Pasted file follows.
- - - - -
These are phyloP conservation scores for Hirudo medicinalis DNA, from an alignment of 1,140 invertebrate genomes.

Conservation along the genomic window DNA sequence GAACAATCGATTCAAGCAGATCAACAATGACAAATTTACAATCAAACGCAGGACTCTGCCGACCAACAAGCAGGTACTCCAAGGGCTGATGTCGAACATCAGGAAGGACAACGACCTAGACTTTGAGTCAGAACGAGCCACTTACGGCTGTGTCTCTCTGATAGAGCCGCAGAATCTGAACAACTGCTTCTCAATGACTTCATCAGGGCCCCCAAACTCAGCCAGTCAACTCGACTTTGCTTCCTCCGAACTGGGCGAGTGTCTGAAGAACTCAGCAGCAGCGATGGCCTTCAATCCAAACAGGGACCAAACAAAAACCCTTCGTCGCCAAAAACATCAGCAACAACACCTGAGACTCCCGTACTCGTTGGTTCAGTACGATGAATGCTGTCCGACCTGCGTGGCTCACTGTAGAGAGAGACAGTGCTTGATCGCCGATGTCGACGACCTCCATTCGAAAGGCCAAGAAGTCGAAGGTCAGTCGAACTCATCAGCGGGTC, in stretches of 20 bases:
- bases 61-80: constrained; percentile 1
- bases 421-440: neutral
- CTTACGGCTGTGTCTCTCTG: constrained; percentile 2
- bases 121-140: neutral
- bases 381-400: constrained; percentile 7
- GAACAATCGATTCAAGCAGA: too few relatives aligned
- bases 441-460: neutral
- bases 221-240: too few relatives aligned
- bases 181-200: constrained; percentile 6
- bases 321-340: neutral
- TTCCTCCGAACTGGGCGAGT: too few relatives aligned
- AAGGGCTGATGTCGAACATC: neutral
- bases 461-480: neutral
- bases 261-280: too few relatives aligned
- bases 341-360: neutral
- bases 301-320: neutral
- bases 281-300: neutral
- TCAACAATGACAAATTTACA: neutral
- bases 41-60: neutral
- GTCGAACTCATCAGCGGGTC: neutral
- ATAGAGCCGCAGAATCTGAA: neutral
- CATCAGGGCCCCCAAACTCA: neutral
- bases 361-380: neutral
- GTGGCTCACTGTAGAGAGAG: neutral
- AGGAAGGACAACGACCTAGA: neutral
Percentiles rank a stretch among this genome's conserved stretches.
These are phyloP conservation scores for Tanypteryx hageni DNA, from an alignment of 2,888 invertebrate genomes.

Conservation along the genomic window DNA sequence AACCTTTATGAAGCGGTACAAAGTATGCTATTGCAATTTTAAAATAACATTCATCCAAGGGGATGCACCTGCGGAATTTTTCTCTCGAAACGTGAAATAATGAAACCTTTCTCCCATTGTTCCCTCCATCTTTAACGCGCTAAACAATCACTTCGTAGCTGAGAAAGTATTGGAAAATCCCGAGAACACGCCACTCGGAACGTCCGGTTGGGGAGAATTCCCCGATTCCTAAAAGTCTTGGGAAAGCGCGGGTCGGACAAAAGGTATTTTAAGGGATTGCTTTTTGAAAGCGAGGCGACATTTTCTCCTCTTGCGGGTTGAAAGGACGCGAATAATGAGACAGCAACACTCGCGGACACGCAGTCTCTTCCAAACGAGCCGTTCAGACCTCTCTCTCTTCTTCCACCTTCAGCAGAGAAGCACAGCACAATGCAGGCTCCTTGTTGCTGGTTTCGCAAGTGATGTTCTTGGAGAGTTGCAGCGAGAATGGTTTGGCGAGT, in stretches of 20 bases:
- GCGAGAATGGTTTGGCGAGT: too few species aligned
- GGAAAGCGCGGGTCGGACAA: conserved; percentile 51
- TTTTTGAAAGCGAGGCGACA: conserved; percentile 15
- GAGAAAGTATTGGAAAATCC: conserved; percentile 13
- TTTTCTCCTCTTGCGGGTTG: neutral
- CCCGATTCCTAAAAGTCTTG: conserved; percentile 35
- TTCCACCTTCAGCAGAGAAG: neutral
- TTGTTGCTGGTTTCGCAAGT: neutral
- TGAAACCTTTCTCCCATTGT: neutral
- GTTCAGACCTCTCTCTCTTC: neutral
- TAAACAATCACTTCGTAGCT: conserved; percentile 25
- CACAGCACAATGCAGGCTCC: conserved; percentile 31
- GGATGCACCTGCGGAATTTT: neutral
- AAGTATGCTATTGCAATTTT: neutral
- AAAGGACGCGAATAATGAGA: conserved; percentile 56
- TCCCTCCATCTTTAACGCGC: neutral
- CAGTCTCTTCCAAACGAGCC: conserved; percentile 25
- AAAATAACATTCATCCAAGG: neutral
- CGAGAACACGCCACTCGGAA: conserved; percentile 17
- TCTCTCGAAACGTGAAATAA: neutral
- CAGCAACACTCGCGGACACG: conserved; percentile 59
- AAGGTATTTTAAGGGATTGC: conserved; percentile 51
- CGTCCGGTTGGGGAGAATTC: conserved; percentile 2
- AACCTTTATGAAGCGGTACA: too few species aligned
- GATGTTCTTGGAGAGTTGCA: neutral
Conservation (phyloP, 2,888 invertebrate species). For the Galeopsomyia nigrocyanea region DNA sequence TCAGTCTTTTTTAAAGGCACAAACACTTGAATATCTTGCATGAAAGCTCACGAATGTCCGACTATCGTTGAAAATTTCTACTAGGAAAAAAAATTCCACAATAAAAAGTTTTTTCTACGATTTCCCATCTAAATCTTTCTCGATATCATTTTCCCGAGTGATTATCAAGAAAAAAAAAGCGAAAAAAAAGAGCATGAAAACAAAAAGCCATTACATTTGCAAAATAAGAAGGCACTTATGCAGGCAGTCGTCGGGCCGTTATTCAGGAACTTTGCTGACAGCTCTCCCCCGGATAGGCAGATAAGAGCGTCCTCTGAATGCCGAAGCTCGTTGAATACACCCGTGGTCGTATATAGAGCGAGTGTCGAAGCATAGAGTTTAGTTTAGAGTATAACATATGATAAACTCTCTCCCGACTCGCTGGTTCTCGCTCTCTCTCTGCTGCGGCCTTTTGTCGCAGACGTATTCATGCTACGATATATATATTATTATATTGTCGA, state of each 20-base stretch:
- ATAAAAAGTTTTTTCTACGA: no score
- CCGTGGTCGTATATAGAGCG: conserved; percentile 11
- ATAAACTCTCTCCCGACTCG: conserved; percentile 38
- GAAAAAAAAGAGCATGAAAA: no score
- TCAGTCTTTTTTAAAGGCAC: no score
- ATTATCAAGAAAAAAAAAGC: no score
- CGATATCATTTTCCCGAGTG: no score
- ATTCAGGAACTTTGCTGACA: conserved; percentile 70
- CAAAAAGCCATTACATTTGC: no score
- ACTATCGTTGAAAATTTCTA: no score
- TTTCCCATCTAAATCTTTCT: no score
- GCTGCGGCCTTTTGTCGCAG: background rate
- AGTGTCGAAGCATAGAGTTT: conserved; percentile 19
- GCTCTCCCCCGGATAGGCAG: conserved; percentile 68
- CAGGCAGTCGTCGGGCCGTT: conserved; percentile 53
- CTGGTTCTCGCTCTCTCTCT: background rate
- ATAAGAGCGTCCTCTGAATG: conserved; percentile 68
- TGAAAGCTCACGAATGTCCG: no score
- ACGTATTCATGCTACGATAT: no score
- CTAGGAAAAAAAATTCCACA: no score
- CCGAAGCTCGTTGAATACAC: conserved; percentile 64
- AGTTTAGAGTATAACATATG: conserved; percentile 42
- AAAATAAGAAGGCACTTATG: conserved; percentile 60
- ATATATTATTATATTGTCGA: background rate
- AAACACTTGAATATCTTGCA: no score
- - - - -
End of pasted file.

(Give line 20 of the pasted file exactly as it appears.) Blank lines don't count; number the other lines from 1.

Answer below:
- TCAACAATGACAAATTTACA: neutral